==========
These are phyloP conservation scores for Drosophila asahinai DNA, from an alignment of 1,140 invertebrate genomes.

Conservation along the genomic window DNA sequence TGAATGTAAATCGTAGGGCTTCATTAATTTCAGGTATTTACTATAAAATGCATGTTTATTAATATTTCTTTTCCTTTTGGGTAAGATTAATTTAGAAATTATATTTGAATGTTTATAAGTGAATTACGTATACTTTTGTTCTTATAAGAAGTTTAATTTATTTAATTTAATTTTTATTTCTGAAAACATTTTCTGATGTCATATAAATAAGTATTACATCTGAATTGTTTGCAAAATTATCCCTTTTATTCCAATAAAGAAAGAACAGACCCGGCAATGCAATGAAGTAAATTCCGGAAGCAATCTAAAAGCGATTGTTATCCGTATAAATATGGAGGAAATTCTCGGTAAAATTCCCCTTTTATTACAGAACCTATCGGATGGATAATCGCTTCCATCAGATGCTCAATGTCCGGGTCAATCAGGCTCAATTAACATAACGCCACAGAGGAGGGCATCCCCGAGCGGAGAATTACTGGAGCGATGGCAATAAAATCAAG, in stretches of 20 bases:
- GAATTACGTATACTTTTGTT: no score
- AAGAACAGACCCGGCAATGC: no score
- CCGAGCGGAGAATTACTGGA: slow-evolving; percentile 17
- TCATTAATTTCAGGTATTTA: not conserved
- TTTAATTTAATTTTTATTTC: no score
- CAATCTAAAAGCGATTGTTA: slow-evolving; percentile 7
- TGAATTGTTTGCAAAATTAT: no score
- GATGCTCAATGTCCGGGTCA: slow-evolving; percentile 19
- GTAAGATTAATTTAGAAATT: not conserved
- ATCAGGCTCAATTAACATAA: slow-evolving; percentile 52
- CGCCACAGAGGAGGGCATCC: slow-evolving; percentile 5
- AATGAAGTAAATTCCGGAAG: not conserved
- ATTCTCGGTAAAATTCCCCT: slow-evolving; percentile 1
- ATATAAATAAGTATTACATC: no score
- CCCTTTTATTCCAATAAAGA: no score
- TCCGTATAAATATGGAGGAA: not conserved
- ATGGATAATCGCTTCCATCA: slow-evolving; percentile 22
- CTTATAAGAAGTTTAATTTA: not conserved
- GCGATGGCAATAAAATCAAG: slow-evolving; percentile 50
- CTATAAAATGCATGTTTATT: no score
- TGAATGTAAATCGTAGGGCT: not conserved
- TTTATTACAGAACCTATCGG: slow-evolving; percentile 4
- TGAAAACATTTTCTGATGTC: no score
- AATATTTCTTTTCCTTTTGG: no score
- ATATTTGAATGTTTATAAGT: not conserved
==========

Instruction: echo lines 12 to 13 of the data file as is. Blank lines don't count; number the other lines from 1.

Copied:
- ATCAGGCTCAATTAACATAA: slow-evolving; percentile 52
- CGCCACAGAGGAGGGCATCC: slow-evolving; percentile 5